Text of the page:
A second hopeful sign is that child mortality is falling. It has plummeted from 1990 to 2017, according to the United Nations Population Division. An overall improvement in global public health has accompanied the decline in extreme poverty. One good example: kids who were born in 2017 in developing countries are much more likely to not only reach five years of age than they were before, but to be able to live many more years after that — well beyond the same kids who were studied in 1990.


A third hopeful sign: we’re getting better at preventing preventable diseases. One of the most effective preventative measures in this report is the one I chose to highlight because it’s the growing use of bed nets to prevent malaria. Bed nets are a highly effective intervention that prevent infections that can lead to death. The number of people contracting malaria in Africa in the last couple of decades has dropped dramatically. For several years, the Evangelical Lutheran Church in America and other churches and agencies have advocated for donations to be sent to purchase these bed nets. It’s always great to hear how effective our giving has been in being a blessing to the lives of others. These gifts have fostered health and extension of life. Justice for the lowly is being served. Martin Luther King Jr. was fond of saying, “The arc of the moral universe is long, but it bends towards justice.” God has done and is bringing down tyrants from their thrones. Whether they are actual people or whether they are systems of discrimination and oppression, God is lifting up the lowly. We can sing about that along with Mary.


Now we said that this is the fourth Sunday in Advent. I will bring you back to the first Sunday, if you can remember some of the readings from that day. But that is the time when we celebrate John the Baptist crying in the wilderness for the low places to be raised, for the mountains to be raised up, for the rough places to be ironed out, and he concludes, “Where all people will see the action and the salvation of God together.” Advent now comes to a conclusion with the proclamation by Mary that God is the great leveler of all of those things that have been uneven and unfair. God is the great judge meting out justice so that all people, whether they are brought low or raised up, can see the goodness of God as God turns the world as we have known it in its struggles upside down. Mary’s song is a celebration of what God has done for her and does for everyone. That is why Martin Luther wrote about this song of Mary that, “She sang it not for herself alone, but for all of us to sing it after her.”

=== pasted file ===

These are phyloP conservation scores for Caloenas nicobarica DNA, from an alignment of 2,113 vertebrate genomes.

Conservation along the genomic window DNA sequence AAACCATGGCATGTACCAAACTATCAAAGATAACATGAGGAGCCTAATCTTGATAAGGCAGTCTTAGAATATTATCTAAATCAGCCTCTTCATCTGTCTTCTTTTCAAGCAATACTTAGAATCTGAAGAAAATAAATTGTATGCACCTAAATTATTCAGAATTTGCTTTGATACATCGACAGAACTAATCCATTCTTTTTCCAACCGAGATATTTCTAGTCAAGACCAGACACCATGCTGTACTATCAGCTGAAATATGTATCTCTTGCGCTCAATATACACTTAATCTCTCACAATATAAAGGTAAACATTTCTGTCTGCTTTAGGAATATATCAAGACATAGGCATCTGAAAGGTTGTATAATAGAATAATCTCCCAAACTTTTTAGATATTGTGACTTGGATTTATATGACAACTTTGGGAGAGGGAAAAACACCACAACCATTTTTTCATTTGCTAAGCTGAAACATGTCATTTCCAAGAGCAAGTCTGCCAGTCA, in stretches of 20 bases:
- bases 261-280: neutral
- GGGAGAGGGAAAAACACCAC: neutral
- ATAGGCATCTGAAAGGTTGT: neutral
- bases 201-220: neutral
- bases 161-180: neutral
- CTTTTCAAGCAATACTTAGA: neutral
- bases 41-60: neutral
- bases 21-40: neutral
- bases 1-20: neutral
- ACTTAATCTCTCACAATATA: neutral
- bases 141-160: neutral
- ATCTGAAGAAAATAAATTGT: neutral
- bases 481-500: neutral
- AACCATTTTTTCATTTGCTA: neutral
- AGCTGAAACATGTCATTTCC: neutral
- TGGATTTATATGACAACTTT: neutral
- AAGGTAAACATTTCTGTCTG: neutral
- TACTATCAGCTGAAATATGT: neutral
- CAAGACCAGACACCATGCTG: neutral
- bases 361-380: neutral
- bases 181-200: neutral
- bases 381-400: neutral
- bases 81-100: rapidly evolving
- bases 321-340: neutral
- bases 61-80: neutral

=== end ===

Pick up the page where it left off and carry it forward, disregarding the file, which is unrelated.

And sing it we will. We will close the service today by singing the “Canticle of the Turning,” with the passion and fervor of Mary for the great things God is doing. We’ll sing these words:


My heart shall sing of the day you bring. Let the
Fires of your justice burn. Wipe away all tears, for the
Dawn draws near, and the world is about to turn!


This morning we will sing. And we will pray. And we will gather at the Lord’s table for all people as expressions of our faith in the God who brings justice and makes all things right. And today also, we will baptize a little baby boy, because we also affirm our faith in the God who is making all things right in the Rite of Baptism. It calls for followers of Christ to live into reality that is not yet fully seen, but coming into being because of God’s trustworthy promises. As people of faith, we baptize our children as a sign of hopefulness. It is a sign of our trust in the God who is degree by degree turning the aspects of the world that need correction upside down. Or you could also say that God is turning the world right side up.


In faith we say together: amen Lord, may it be so. Thanks be to God.


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2018, Christ Lutheran Church, Webster Groves, sermon, podcast, transcript, Pastor Stephanie Doeschot